Setting up a deploy system for Python apps on Ubuntu using Supervisor, Upstart and git

August 21, 2013

In the past, I’ve always deployed web apps and side projects to Heroku. But after being bitten by it one too many times, I decided to get a server on DigitalOcean and do it myself. It was surprisingly easy.


First, I created a user called www-data and gave it a home directory of /var/www/. Inside there, I created this directory structure:


The .virtualenvs folder is used by virtualenvwrapper to manage my environments.

myproject.git is a bare repository that I set up by following these instructions for git deployment from Jeff Hoefs. You can customize the post-receive hook, for example to restart your web process. But first let’s get our process daemonized, so it’ll keep running if it crashes or the server restarts.


Supervisord is a Python-based process management system. It’s similar to Upstart, which is more generic. In fact, I use Upstart to make sure Supervisord starts on boot.

Upstart now ships with Ubuntu, so you just need to install Supervisord. You can install a pre-built package, or use easy_install like I did. I prefer easy_install, because the code generated by the package is hard to modify.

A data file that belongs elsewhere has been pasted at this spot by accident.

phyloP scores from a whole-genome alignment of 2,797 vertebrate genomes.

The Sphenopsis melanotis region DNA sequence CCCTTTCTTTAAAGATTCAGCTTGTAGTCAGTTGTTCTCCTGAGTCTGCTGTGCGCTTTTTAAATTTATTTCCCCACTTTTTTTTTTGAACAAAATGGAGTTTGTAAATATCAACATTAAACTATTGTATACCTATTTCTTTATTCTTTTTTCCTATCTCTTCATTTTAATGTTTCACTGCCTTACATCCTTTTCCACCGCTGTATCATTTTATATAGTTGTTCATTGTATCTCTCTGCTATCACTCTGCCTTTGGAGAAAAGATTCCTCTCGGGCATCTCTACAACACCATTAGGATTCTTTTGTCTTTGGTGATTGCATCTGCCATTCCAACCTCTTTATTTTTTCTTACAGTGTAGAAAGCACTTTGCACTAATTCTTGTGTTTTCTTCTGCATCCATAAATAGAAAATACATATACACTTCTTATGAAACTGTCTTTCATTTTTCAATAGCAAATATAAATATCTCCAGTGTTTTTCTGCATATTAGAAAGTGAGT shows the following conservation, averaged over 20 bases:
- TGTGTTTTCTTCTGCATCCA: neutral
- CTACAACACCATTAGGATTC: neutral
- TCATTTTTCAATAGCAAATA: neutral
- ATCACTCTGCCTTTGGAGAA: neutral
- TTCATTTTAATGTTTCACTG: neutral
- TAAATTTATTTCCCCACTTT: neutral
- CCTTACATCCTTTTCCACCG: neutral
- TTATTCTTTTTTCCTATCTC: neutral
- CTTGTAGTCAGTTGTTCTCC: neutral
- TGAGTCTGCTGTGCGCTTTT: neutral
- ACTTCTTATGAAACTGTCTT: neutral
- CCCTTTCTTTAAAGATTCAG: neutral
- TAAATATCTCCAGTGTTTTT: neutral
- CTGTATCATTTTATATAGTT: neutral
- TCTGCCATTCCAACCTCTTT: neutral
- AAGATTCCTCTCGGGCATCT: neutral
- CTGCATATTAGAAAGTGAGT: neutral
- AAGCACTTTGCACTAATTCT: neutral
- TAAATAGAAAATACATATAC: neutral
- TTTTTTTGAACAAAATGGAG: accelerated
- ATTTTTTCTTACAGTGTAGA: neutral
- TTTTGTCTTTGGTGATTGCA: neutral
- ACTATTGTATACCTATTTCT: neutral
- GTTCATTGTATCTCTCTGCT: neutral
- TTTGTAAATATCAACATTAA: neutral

$ easy_install supervisor

Here’s an example program specified in /etc/supervisord.conf. By default, supervisord will start all your programs when it launches.

user = www-data
directory = /var/www/myproject
command = /var/www/.virtualenvs/myproject/bin/python main.py
numprocs = 1
stdout_logfile = /var/www/bus.log
redirect_stderr = true

I also created a small Upstart script called supervisor (without the d). This lives in /etc/init/supervisor.conf

description "supervisor"
start on runlevel [2345]
stop on runlevel [!2345]

exec /usr/local/bin/supervisord --nodaemon -c /etc/supervisord.conf

That leads us to the last part, which is the modified post-receive hook which will run your newly pushed code:

GIT_WORK_TREE=/var/www/myproject git checkout -f
supervisorctl restart myproject

Running it

Start running your supervisor as a service, if it’s not running:

$ start supervisor

Then check the status of your project:

$ supervisorctl status myproject

You can also use supervisorctl to start, stop, or restart your web process manually.

And that’s it! My app is more reliable now, and deploying is still just a git push.